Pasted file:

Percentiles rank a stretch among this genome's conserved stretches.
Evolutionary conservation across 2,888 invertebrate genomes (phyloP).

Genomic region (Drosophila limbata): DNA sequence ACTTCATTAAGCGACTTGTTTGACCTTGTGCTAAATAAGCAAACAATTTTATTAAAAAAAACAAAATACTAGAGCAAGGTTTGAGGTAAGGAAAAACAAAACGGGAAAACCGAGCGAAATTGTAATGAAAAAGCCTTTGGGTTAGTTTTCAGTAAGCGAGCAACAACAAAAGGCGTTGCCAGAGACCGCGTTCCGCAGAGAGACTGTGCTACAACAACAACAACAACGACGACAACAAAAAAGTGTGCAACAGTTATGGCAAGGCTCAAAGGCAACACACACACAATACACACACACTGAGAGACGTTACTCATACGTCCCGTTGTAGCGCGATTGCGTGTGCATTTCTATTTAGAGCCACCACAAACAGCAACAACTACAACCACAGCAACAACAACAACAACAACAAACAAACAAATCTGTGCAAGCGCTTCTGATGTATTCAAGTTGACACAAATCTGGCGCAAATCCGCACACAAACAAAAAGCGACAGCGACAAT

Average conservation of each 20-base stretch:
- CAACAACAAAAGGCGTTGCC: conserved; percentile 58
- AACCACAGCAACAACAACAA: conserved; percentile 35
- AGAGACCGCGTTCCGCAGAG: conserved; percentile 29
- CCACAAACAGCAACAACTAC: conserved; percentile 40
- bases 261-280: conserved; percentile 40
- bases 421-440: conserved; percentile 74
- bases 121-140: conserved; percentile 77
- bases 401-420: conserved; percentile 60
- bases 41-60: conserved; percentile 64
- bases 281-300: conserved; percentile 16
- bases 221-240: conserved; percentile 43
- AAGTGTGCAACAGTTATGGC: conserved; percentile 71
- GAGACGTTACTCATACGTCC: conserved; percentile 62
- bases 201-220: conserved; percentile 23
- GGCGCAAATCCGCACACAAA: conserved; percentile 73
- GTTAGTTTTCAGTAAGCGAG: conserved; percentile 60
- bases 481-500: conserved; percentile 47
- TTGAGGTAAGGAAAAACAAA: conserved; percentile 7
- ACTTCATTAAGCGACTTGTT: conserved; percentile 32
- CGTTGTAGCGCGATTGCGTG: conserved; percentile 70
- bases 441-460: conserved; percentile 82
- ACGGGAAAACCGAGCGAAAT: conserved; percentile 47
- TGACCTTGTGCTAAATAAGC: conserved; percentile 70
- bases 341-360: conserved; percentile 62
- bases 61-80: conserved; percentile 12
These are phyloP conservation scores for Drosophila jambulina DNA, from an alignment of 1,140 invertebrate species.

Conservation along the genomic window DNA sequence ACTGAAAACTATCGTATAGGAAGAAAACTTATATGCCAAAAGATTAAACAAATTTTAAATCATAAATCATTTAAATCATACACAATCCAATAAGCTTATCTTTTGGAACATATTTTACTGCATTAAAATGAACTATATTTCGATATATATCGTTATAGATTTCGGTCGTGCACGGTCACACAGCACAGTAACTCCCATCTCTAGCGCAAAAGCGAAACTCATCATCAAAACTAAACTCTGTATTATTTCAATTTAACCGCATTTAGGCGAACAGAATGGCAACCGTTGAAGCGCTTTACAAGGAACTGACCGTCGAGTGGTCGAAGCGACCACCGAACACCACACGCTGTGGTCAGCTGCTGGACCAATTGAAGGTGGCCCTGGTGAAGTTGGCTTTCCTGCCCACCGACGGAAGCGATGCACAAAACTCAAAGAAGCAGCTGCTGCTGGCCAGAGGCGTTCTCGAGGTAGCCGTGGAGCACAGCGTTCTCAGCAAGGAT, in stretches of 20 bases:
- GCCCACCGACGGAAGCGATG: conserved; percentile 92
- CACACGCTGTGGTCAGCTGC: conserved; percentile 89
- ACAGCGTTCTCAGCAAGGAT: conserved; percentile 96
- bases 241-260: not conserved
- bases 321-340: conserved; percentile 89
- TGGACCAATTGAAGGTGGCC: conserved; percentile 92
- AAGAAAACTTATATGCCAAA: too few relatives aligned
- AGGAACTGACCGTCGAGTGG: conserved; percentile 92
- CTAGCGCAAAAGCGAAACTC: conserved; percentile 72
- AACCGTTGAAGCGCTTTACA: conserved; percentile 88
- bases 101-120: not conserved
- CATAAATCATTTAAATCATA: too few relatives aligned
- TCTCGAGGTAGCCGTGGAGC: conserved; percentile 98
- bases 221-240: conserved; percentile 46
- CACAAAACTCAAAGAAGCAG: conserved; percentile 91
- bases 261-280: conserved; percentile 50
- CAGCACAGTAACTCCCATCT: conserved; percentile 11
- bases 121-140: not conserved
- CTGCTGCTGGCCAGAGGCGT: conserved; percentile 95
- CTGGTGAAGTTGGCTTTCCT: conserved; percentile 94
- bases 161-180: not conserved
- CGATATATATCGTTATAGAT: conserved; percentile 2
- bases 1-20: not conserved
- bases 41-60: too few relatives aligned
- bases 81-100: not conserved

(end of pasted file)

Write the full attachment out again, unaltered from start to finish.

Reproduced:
Percentiles rank a stretch among this genome's conserved stretches.
Evolutionary conservation across 2,888 invertebrate genomes (phyloP).

Genomic region (Drosophila limbata): DNA sequence ACTTCATTAAGCGACTTGTTTGACCTTGTGCTAAATAAGCAAACAATTTTATTAAAAAAAACAAAATACTAGAGCAAGGTTTGAGGTAAGGAAAAACAAAACGGGAAAACCGAGCGAAATTGTAATGAAAAAGCCTTTGGGTTAGTTTTCAGTAAGCGAGCAACAACAAAAGGCGTTGCCAGAGACCGCGTTCCGCAGAGAGACTGTGCTACAACAACAACAACAACGACGACAACAAAAAAGTGTGCAACAGTTATGGCAAGGCTCAAAGGCAACACACACACAATACACACACACTGAGAGACGTTACTCATACGTCCCGTTGTAGCGCGATTGCGTGTGCATTTCTATTTAGAGCCACCACAAACAGCAACAACTACAACCACAGCAACAACAACAACAACAACAAACAAACAAATCTGTGCAAGCGCTTCTGATGTATTCAAGTTGACACAAATCTGGCGCAAATCCGCACACAAACAAAAAGCGACAGCGACAAT

Average conservation of each 20-base stretch:
- CAACAACAAAAGGCGTTGCC: conserved; percentile 58
- AACCACAGCAACAACAACAA: conserved; percentile 35
- AGAGACCGCGTTCCGCAGAG: conserved; percentile 29
- CCACAAACAGCAACAACTAC: conserved; percentile 40
- bases 261-280: conserved; percentile 40
- bases 421-440: conserved; percentile 74
- bases 121-140: conserved; percentile 77
- bases 401-420: conserved; percentile 60
- bases 41-60: conserved; percentile 64
- bases 281-300: conserved; percentile 16
- bases 221-240: conserved; percentile 43
- AAGTGTGCAACAGTTATGGC: conserved; percentile 71
- GAGACGTTACTCATACGTCC: conserved; percentile 62
- bases 201-220: conserved; percentile 23
- GGCGCAAATCCGCACACAAA: conserved; percentile 73
- GTTAGTTTTCAGTAAGCGAG: conserved; percentile 60
- bases 481-500: conserved; percentile 47
- TTGAGGTAAGGAAAAACAAA: conserved; percentile 7
- ACTTCATTAAGCGACTTGTT: conserved; percentile 32
- CGTTGTAGCGCGATTGCGTG: conserved; percentile 70
- bases 441-460: conserved; percentile 82
- ACGGGAAAACCGAGCGAAAT: conserved; percentile 47
- TGACCTTGTGCTAAATAAGC: conserved; percentile 70
- bases 341-360: conserved; percentile 62
- bases 61-80: conserved; percentile 12
These are phyloP conservation scores for Drosophila jambulina DNA, from an alignment of 1,140 invertebrate species.

Conservation along the genomic window DNA sequence ACTGAAAACTATCGTATAGGAAGAAAACTTATATGCCAAAAGATTAAACAAATTTTAAATCATAAATCATTTAAATCATACACAATCCAATAAGCTTATCTTTTGGAACATATTTTACTGCATTAAAATGAACTATATTTCGATATATATCGTTATAGATTTCGGTCGTGCACGGTCACACAGCACAGTAACTCCCATCTCTAGCGCAAAAGCGAAACTCATCATCAAAACTAAACTCTGTATTATTTCAATTTAACCGCATTTAGGCGAACAGAATGGCAACCGTTGAAGCGCTTTACAAGGAACTGACCGTCGAGTGGTCGAAGCGACCACCGAACACCACACGCTGTGGTCAGCTGCTGGACCAATTGAAGGTGGCCCTGGTGAAGTTGGCTTTCCTGCCCACCGACGGAAGCGATGCACAAAACTCAAAGAAGCAGCTGCTGCTGGCCAGAGGCGTTCTCGAGGTAGCCGTGGAGCACAGCGTTCTCAGCAAGGAT, in stretches of 20 bases:
- GCCCACCGACGGAAGCGATG: conserved; percentile 92
- CACACGCTGTGGTCAGCTGC: conserved; percentile 89
- ACAGCGTTCTCAGCAAGGAT: conserved; percentile 96
- bases 241-260: not conserved
- bases 321-340: conserved; percentile 89
- TGGACCAATTGAAGGTGGCC: conserved; percentile 92
- AAGAAAACTTATATGCCAAA: too few relatives aligned
- AGGAACTGACCGTCGAGTGG: conserved; percentile 92
- CTAGCGCAAAAGCGAAACTC: conserved; percentile 72
- AACCGTTGAAGCGCTTTACA: conserved; percentile 88
- bases 101-120: not conserved
- CATAAATCATTTAAATCATA: too few relatives aligned
- TCTCGAGGTAGCCGTGGAGC: conserved; percentile 98
- bases 221-240: conserved; percentile 46
- CACAAAACTCAAAGAAGCAG: conserved; percentile 91
- bases 261-280: conserved; percentile 50
- CAGCACAGTAACTCCCATCT: conserved; percentile 11
- bases 121-140: not conserved
- CTGCTGCTGGCCAGAGGCGT: conserved; percentile 95
- CTGGTGAAGTTGGCTTTCCT: conserved; percentile 94
- bases 161-180: not conserved
- CGATATATATCGTTATAGAT: conserved; percentile 2
- bases 1-20: not conserved
- bases 41-60: too few relatives aligned
- bases 81-100: not conserved